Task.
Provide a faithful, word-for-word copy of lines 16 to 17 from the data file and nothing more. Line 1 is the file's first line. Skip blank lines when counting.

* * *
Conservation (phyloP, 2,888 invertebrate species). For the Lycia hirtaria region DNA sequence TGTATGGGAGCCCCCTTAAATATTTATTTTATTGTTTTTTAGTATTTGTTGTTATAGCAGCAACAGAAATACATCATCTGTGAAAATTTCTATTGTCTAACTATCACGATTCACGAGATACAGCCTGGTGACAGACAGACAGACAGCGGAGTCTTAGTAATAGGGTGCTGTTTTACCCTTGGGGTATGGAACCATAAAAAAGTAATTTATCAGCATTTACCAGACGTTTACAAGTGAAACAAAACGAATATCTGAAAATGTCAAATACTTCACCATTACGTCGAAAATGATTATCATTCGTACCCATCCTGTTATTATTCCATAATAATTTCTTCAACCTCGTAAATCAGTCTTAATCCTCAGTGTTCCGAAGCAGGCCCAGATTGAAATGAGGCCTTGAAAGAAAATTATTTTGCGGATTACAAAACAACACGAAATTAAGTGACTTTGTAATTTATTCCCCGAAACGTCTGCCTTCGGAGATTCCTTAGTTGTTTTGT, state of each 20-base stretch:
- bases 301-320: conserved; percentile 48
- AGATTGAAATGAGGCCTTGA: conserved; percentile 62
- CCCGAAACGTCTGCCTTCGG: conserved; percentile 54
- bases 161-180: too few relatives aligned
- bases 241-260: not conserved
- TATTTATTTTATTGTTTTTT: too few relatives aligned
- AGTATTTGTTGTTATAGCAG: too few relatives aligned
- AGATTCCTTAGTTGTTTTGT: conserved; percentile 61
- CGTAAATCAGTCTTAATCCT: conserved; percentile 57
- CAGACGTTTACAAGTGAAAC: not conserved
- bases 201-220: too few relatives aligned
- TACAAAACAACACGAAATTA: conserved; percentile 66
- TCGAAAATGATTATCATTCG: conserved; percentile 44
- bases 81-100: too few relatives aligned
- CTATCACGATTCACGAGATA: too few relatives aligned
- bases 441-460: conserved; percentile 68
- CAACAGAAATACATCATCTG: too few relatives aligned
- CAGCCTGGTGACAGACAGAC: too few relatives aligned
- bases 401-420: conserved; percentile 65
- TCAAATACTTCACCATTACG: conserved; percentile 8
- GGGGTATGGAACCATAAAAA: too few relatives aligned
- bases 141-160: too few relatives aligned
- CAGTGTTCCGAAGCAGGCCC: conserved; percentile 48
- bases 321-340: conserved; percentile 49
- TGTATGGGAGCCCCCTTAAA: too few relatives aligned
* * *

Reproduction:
- CTATCACGATTCACGAGATA: too few relatives aligned
- bases 441-460: conserved; percentile 68